This technique has been associated with loss of mobility and higher probability of osteonecrosis, synostosis, physial arrest and heterotopic ossification [5-7]. This is controversial because open reduction is used in more severe fractures. In fact, among others, Gutierrez de la Iglesia et al. realized a retrospective study to analyze predictive factors in functional outcomes and he obtained that there was no statistically significant association between the Mayo Elbow Performance Score (MEPS) and the type of reduction (open or closed), however he found a statistically significant association between the initial grade in the Judet classification and the MEPS [8].

A controversial aspect of Judet’s classification (most frequently used) is that it does not differentiate angulations with contact between corticals from those without, especially in grade IV. With respect to the fractures mentioned above, there are no studies with sufficient level of evidence to help us perform a clear algorithm of treatment due mainly to the small amount of them. Kaiser et al. in a retrospective study compared grade IV fractures with cortical contact (A) and fractures without cortical contact (B), obtaining a higher rate of complications, open reduction and worse functional results in group B, concluding that the main cause of unfavourable results is related to the degree of energy of the trauma and displacement, and not to the type of reduction (open or closed) [1].

In this case, we presented a severely displaced and angled fracture, without contact between corticals, taken to the posterior zone of the humeral condyle, corresponding according to Judet’s classification of a type IVb. The literature does not offer great data as to which type of treatment is better depending on the degree of displacement, but considering closed reduction impossible, it was decided to open reduction and fixation with 2 transfisary kischner needles. At 12 months the patient is clinically asymptomatic without any limitation to mobility. From the radiographic point of view, however, there is a secondary growth plate close.


The main factor in functional results is not the type of open or closed reduction but the degree of displacement. Open reduction is the treatment of choice in severe non-contact displacements. In these cases, the use of CT scans is recommended for good preoperative planning.

Figure 1: antero-posterior and lateral X-ray of the right elbow. Posterior radial head to condyle (arrow).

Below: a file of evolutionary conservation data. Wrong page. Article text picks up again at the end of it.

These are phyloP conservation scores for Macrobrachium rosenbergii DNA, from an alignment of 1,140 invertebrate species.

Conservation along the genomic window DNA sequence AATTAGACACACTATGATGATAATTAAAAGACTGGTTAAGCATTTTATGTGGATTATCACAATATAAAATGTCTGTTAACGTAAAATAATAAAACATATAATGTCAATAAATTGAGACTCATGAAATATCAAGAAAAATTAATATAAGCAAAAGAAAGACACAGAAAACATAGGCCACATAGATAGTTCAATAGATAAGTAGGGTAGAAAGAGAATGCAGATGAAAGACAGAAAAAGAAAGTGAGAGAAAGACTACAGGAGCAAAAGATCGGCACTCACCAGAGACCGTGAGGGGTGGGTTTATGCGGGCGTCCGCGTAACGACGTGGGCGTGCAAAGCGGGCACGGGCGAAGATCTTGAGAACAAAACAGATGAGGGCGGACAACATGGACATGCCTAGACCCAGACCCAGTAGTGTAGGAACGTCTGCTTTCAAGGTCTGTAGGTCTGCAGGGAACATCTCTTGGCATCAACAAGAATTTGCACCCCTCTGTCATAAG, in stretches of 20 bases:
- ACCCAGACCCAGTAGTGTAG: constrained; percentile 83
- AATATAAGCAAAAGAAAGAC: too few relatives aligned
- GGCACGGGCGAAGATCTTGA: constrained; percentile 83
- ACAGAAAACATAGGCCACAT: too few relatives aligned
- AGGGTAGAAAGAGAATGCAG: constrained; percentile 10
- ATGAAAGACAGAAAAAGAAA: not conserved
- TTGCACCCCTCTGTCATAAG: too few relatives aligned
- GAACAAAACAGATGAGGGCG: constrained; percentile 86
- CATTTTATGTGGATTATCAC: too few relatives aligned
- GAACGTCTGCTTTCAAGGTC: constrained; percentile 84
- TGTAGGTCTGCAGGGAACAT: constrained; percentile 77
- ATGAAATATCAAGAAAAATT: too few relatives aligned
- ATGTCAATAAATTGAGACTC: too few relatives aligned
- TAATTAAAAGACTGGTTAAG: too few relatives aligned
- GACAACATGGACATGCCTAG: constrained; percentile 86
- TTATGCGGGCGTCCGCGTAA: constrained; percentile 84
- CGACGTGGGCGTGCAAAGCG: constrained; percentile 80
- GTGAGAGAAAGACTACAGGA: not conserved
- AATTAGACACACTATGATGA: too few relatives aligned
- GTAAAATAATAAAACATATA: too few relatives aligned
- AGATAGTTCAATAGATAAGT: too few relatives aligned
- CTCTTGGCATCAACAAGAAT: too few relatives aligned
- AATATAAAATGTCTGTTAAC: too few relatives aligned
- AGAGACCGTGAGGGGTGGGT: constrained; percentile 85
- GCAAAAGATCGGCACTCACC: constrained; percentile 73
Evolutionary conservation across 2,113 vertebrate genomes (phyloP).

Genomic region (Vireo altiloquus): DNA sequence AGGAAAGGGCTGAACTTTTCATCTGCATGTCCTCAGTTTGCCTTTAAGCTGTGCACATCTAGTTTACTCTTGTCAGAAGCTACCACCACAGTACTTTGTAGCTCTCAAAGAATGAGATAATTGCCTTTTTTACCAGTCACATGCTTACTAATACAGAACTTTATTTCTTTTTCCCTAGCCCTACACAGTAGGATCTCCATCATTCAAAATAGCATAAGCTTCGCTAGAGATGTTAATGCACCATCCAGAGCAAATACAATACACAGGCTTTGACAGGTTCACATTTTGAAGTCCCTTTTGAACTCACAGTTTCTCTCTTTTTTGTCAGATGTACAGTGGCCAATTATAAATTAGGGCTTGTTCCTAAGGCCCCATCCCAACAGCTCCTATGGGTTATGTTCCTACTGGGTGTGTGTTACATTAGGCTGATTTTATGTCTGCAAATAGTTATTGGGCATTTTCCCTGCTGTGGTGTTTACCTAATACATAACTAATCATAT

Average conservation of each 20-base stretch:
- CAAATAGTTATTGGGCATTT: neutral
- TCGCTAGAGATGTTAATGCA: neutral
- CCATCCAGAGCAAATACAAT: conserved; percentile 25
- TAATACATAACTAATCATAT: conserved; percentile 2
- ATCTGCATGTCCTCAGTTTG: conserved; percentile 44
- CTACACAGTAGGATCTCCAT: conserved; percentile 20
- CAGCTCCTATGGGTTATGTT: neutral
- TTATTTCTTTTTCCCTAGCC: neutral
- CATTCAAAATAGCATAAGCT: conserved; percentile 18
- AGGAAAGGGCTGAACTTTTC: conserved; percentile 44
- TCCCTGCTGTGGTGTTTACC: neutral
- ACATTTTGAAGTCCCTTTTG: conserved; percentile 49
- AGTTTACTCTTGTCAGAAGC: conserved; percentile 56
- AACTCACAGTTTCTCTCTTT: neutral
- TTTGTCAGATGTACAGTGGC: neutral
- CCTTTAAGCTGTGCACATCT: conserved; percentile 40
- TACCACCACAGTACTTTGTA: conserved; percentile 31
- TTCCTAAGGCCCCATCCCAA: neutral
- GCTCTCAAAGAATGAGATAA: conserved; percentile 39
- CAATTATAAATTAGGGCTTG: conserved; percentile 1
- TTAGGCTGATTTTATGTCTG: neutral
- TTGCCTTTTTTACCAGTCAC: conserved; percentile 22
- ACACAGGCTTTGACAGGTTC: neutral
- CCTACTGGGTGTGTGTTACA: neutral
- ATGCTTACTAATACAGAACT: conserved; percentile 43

Figure 2: 3D reconstruction and CT scan (sagittal split). Displaced redial head (arrow).

Figure 3: Postoperative anteroposterior and lateral radiographs of the right elbow. The anatomical situation of the radial head (fixed with two Kirschner wires) can be seen.

Figure 4: X-rays after 1 year of follow-up. The physeal arrest of the radial head can be seen (arrow).


  1. Margarita K, Robert E, Christoph C, Tanja K, Holger T, et al. (2016) Judet type-IV radial neck fractures in children. Comparison of the outcome of fractures with and without bony contact. Acta Orthopaedica 87: 529-532.
  2. Al-Aubaidi Z, Pedersen NW, Nielsen KD (2012) Radial neck fractures in children treated with the centromedullary Metaizeau technique. Injury 43: 301-305.
  3. De Mattos CB, Ramski DE, Kushare IV, Angsanuntsukh C, Flynn J M (2016) Radial neck fractures in children and adolescents: An examination of operative and nonoperative oreatment and Outcomes. J Pediatr Orthop 36: 6-12.
  4. Luigi T, Raffaele M, Francesco F, Francesco, Fabio C (2013) Management of displaced radial neck fractures in children: percutaneous pinning vs. elastic stable intramedullary nailing. J Orthopaed Traumatol 14: 291-297.
  5. Newman JH (1977) Displaced radial neck fractures in children. Injury 9: 114-121.
  6. Ursei M, Sales de Gazuzy J, Knorr J, Abid A, Darodes P, et al. (2006) Surgical treatment of radial neck fractures in children by intramedullary pinning. Acta Ortho Belg 72: 131-137.
  7. D´souza S, Vaishya R, Klenerman L (1993) Management of radial neck fractures in children: a retrospective analysis of one hundred patients. J Pediatr Orthop 13: 232-238.
  8. Diego G, Laura P, Marisa C, Jorge K (2017) Surgical Techniques for Displaced Radial Neck Fractures: Predictive Factors of Functional Results. Journal of Pediatric Orthopaedics 37: 159-165.